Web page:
It said that no government, except Punjab’s, provided the subsidy and the financial layout of subsidy was Rs3bn.
The committee observed that the Sugar Advisory Board failed to take a timely decision to ban the export of sugar.
The companies owned by Shamim Ahmed Khan exported 29.60 per cent of total production and got an export subsidy of Rs406m last year.
The other group, identified as RYK group, has four sugar mills owned by Makhdoom Umar Shehryar [a relative of federal minister Khusro Bakhtiar], Chaudhry Munir of the opposition PML-N and Monis Elahi of PML-Q, which is part of the ruling coalition. Among them, they availed of a total of 15.83 per cent export subsidy, amounting to Rs3.944bn during 2015-18.
The report said that during 2018-19, Mr Tareen’s companies exported 17.24 per cent of the total production of sugar and availed of 22.71 per cent of total export subsidy, amounting to Rs561million while companies in the RYK group obtained the export subsidy of Rs452m last year.
Another shortage and crisis Pakistan faced was the elongated petroleum crisis with a shortage of supply for industrial and transport consumers, while also facing a heavy price hike from mid-20202 to mid-202.
The oil industry had slowed down its imports and local production as the price decline hit the market in December-January. But red flags were already up when the coronavirus led to lockdowns by the end of March and consumption dropped. The wheat harvest was just around the corner when local refineries started to close down for limited offtake by oil marketing companies (OMCs).
The supply chain disruption was nationwide and affected all major cities and towns in Punjab, Balochistan, Azad Jammu and Kashmir and Gilgit-Baltistan. Khyber Pakhtunkhwa officially said its 77 petrol stations had completely dried out.
By the first half of April, all stakeholders were fully aware of the initial shortages. The Oil and Gas Regulatory Authority (Ogra), the Petroleum Division and the oil industry were making friendly communications that amounted to nothing more than moving files.
The initial 163-page report held the oil marketing companies responsible for triggering the fuel crisis by delaying supply to petrol pumps and earning Rs6 to 8 billion illegally by manipulating fuel prices.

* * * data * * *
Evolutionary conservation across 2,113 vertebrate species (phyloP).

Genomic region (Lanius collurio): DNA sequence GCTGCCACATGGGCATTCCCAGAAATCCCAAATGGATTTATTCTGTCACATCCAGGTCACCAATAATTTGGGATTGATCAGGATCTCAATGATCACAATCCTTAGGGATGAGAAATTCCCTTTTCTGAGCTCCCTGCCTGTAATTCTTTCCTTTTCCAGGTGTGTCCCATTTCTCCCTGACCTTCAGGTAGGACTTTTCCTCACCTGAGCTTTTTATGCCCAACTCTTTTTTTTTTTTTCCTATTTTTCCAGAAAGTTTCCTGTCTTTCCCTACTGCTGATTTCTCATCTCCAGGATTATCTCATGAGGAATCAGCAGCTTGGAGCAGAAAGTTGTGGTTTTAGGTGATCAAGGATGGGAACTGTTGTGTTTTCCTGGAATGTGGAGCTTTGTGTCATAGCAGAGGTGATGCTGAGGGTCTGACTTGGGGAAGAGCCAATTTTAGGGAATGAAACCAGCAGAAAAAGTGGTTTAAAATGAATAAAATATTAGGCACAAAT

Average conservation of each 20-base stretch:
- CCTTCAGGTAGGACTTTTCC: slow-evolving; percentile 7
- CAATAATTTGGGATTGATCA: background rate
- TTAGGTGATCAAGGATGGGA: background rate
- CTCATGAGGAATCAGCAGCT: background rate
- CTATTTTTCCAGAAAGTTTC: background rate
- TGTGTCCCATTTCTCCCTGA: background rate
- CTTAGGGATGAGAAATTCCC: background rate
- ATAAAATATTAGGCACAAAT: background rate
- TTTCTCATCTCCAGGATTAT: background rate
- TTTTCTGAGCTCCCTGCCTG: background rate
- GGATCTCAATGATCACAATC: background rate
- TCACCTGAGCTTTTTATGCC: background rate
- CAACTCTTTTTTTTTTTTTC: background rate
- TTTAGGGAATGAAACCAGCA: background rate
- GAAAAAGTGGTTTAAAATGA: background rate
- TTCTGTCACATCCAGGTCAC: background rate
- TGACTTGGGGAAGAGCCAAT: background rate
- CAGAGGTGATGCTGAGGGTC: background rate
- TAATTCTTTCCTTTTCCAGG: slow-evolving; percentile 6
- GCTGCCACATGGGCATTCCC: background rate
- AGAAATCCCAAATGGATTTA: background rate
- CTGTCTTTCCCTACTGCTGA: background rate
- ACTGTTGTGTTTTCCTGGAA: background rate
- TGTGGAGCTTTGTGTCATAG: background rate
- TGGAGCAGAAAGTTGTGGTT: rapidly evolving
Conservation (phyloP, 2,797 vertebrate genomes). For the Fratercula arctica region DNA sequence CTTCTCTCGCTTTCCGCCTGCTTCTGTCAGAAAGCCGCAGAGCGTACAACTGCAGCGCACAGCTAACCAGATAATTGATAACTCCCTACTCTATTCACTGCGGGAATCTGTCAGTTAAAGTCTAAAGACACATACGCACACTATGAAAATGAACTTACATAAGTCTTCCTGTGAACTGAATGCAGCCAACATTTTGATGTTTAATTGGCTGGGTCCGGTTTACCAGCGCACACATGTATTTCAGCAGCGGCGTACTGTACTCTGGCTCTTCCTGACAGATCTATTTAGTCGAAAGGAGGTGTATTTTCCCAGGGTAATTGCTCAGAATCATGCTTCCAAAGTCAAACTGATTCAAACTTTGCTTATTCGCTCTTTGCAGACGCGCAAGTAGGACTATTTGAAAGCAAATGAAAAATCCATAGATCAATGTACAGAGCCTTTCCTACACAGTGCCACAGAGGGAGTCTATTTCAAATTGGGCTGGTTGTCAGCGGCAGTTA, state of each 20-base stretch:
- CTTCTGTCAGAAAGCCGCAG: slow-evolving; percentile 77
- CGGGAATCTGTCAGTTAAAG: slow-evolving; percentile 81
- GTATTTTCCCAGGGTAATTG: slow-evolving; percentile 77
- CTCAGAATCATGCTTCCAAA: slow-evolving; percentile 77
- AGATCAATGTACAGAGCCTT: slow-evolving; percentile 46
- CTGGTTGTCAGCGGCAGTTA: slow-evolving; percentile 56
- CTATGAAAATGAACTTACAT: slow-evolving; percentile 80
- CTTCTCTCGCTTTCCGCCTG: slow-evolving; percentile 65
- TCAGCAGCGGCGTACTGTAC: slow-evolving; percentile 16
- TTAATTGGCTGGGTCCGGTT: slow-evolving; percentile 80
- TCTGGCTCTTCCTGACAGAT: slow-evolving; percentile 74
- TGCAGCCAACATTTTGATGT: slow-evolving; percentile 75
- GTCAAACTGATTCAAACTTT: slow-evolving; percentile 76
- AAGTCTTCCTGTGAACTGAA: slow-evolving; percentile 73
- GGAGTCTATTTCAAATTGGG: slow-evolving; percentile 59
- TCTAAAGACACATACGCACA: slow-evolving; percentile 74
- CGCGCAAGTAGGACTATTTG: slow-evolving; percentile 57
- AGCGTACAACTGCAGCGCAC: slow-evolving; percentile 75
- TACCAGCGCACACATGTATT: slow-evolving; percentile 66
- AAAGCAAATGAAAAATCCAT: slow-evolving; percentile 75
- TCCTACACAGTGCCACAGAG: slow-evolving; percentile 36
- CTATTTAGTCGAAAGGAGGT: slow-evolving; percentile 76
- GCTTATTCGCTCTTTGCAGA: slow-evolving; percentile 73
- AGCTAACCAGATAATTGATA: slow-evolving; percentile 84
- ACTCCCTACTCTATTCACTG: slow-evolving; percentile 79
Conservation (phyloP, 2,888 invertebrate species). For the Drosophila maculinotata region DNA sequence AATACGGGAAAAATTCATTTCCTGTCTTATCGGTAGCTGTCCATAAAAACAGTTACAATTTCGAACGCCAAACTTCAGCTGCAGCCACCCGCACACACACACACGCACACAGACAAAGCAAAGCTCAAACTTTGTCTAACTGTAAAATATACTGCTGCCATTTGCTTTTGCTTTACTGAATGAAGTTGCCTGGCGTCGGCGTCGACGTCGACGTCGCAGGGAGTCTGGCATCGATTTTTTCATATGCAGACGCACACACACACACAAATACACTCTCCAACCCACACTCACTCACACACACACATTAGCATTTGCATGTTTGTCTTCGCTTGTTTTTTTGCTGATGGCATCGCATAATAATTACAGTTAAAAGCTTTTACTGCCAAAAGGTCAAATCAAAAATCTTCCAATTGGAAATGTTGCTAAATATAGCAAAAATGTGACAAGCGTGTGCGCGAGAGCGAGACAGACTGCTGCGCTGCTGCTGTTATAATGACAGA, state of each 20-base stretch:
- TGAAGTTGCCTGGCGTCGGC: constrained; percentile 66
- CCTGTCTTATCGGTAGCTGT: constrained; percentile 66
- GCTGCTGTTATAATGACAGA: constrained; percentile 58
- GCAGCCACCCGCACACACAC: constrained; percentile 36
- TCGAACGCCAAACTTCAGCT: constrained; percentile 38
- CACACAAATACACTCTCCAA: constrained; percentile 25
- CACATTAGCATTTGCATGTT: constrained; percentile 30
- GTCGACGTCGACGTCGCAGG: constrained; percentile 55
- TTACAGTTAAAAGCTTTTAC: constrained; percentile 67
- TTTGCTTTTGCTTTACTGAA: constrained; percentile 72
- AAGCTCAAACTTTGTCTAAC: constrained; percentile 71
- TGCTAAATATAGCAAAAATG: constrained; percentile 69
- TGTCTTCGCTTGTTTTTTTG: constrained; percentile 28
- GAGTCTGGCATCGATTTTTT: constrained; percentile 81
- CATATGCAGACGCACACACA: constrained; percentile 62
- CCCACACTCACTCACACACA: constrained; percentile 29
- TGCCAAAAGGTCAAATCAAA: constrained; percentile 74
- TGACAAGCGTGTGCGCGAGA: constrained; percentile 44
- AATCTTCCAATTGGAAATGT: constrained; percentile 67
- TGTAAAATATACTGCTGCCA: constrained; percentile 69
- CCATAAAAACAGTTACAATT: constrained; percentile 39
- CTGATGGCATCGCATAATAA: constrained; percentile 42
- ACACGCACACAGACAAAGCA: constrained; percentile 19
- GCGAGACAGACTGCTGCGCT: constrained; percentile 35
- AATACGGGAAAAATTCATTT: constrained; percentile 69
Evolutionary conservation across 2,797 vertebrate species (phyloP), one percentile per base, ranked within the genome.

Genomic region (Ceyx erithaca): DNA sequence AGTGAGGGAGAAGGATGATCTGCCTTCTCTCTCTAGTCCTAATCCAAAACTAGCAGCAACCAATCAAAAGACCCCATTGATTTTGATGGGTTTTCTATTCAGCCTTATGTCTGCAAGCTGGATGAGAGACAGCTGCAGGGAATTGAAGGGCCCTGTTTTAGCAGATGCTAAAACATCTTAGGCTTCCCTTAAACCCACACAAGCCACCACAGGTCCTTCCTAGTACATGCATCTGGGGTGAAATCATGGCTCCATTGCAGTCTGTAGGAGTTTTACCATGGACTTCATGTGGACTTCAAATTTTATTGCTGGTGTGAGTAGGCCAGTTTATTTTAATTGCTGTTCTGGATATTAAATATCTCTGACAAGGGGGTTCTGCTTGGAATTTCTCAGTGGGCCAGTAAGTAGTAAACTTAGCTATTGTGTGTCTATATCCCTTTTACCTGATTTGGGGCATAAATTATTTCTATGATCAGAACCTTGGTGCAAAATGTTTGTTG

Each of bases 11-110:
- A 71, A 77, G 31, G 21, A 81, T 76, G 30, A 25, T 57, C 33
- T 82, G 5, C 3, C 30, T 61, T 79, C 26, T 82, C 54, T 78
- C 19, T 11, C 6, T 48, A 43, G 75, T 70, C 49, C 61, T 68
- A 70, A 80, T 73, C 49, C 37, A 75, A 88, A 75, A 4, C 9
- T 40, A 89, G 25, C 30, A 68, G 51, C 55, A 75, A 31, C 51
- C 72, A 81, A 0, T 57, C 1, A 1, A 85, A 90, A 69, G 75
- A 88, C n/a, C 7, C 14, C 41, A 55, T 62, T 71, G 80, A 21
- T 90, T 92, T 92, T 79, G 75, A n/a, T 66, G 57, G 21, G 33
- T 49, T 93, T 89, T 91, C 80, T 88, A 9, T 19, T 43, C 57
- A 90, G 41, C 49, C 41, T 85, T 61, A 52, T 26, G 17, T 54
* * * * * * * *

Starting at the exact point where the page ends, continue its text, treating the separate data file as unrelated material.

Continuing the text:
It also uncovered a wide range of irregularities in the country’s oil sector without any check and balance and at least Rs250 billion worth of oil smuggling from Iran.
In late December 2020, the Sui Southern Gas Company (SSGC) has said that CNG supply to pumping stations in Sindh and Balochistan will be stopped for two days in a week, Saturday and Monday, although the SSGC says that as full as possible a supply will be maintained for Balochistan. In Punjab, it has also been announced that gas to CNG stations will be cut and in Khyber Pakhtunkhwa, it has been suspended by SNGPL for four days. And this period could of course be extended in the future.
This was the start of a crisis that the government could foresee and yet failed to manage. The shortfall of natural gas reached its peak in January 2021.
The gas shortage in Karachi led to domestic and industrial consumers, as well as tandoors, teahouses, and hotels losing access to natural gas and faced strict rationing. The severe cold weather has further aggravated the citizens’ plight as it has led to a reduction in pressure and the suspension of gas supply in residential areas.
Similarly, In Gujranwala, residents could not light their stoves due to gas shortage and were forced to buy expensive cylinders.
Sui Northern Gas Pipeline (SNGPL) faced a shortage of nearly 500 mmcfd and had to stop the supply of Regasified Liquefied Natural Gas (RLNG) to the power sector.
The government went for an urgent tender which opened on December 14 with pricey bids with 26-30 per cent of Brent at $12.95 to $15.28 per MMBtu.